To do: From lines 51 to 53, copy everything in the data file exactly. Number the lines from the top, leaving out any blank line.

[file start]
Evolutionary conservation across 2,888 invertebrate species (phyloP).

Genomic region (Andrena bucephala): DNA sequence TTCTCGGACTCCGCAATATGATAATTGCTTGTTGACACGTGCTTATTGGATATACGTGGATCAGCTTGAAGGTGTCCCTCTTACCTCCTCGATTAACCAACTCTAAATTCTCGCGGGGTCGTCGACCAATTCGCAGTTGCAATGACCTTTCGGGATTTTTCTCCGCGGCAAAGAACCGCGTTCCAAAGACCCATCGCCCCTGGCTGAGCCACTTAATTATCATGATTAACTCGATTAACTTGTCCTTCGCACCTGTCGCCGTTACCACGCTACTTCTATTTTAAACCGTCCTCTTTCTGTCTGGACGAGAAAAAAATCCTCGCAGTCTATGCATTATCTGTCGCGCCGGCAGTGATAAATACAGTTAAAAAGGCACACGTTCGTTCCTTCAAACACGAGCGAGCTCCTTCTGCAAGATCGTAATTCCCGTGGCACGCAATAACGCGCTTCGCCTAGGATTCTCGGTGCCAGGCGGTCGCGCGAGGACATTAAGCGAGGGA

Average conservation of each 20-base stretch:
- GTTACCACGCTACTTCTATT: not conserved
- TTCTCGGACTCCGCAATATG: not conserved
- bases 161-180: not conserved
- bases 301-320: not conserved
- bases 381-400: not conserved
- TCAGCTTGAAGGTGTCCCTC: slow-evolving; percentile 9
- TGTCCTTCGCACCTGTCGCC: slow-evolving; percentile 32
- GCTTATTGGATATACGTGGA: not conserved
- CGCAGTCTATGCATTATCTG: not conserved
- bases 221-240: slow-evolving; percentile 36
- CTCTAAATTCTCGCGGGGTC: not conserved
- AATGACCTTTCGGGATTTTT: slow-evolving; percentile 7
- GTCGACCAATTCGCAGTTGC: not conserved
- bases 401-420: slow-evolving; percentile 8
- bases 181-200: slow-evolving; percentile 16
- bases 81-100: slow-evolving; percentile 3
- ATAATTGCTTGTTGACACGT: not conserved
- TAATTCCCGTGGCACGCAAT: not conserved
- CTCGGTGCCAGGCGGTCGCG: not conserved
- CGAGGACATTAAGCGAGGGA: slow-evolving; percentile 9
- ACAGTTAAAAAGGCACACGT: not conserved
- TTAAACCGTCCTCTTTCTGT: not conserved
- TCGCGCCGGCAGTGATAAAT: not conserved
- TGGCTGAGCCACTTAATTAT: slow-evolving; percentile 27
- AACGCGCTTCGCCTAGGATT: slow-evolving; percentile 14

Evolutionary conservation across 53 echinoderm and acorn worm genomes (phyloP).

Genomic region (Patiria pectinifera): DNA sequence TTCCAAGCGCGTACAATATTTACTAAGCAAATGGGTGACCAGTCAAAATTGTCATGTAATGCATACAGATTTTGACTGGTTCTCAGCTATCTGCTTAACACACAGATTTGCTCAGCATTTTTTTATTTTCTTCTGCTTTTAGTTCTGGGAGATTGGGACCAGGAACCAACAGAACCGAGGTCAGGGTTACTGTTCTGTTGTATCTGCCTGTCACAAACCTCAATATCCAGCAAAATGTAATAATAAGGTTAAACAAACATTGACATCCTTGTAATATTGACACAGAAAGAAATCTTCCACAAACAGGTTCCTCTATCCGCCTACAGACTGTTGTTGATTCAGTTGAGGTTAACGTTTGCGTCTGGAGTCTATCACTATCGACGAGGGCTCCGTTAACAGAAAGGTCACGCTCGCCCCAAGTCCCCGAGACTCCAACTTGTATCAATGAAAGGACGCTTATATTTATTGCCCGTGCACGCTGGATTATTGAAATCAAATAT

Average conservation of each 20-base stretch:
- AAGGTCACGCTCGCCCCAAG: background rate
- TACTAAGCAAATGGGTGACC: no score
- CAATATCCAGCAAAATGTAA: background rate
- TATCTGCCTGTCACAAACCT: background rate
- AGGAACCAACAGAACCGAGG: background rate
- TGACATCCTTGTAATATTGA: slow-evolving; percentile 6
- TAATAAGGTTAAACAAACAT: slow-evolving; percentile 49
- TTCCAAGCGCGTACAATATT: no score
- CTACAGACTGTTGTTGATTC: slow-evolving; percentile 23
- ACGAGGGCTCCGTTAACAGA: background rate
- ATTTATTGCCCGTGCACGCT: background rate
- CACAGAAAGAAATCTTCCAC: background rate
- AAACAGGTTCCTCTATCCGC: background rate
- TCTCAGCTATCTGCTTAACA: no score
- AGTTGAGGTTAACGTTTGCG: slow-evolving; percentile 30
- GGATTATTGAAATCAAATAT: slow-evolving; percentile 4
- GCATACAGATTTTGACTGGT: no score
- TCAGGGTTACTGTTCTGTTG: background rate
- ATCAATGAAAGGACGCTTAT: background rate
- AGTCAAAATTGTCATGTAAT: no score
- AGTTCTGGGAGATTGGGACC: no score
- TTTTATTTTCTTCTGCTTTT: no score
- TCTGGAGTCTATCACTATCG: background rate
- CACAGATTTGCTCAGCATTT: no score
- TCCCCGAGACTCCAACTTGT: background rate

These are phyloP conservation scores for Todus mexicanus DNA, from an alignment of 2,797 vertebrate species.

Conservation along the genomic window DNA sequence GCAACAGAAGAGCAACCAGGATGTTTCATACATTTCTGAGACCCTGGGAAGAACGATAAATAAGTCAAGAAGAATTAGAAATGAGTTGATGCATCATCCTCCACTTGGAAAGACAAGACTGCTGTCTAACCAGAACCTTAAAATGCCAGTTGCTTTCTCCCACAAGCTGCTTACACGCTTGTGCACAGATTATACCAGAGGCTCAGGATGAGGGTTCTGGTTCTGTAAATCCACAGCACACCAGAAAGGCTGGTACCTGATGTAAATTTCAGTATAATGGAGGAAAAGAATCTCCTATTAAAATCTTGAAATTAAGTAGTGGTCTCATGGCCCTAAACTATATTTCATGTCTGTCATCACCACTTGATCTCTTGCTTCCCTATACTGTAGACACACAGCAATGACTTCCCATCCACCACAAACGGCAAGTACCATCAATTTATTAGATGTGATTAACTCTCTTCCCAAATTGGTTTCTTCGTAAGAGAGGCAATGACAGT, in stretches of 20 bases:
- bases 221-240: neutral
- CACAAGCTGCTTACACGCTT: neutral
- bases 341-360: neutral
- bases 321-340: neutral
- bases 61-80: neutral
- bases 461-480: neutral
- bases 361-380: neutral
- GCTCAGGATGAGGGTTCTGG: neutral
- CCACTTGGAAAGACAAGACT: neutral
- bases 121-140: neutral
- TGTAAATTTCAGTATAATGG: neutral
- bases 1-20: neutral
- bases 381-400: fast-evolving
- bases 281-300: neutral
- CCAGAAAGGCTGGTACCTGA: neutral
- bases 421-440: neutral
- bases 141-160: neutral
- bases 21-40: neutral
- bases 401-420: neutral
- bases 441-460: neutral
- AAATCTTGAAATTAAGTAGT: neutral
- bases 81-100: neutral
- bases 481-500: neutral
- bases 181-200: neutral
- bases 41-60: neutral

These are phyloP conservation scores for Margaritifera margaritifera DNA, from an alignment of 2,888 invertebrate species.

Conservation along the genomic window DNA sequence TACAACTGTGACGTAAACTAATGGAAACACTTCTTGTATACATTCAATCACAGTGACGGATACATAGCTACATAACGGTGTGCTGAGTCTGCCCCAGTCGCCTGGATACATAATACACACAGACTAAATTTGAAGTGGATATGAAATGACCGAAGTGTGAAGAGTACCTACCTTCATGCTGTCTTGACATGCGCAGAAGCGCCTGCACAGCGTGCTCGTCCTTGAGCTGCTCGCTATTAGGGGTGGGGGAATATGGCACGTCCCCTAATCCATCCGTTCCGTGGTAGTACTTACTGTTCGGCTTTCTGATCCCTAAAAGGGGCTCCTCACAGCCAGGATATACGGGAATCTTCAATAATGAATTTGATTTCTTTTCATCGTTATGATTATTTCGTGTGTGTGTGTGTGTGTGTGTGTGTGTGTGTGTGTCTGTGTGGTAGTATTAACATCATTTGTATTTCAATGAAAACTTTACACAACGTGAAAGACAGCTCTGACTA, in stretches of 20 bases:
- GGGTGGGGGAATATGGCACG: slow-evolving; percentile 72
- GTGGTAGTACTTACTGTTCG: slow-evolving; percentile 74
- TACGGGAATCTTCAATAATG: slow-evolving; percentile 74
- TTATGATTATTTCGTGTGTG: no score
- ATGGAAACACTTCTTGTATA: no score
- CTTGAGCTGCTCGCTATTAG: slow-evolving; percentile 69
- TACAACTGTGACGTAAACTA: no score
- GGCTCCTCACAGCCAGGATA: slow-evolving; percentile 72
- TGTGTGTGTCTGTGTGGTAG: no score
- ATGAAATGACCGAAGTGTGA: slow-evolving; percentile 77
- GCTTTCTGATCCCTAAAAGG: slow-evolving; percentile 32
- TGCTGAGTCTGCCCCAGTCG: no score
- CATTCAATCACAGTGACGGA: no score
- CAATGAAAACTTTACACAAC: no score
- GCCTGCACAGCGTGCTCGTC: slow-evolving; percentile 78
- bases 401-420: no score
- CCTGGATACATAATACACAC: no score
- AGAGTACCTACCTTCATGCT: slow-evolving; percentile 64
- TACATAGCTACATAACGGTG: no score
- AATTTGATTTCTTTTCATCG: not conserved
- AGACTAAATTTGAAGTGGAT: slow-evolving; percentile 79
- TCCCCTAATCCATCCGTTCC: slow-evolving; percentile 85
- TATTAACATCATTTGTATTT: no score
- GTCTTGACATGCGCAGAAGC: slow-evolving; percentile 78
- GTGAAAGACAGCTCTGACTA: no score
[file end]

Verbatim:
- AGTCAAAATTGTCATGTAAT: no score
- AGTTCTGGGAGATTGGGACC: no score
- TTTTATTTTCTTCTGCTTTT: no score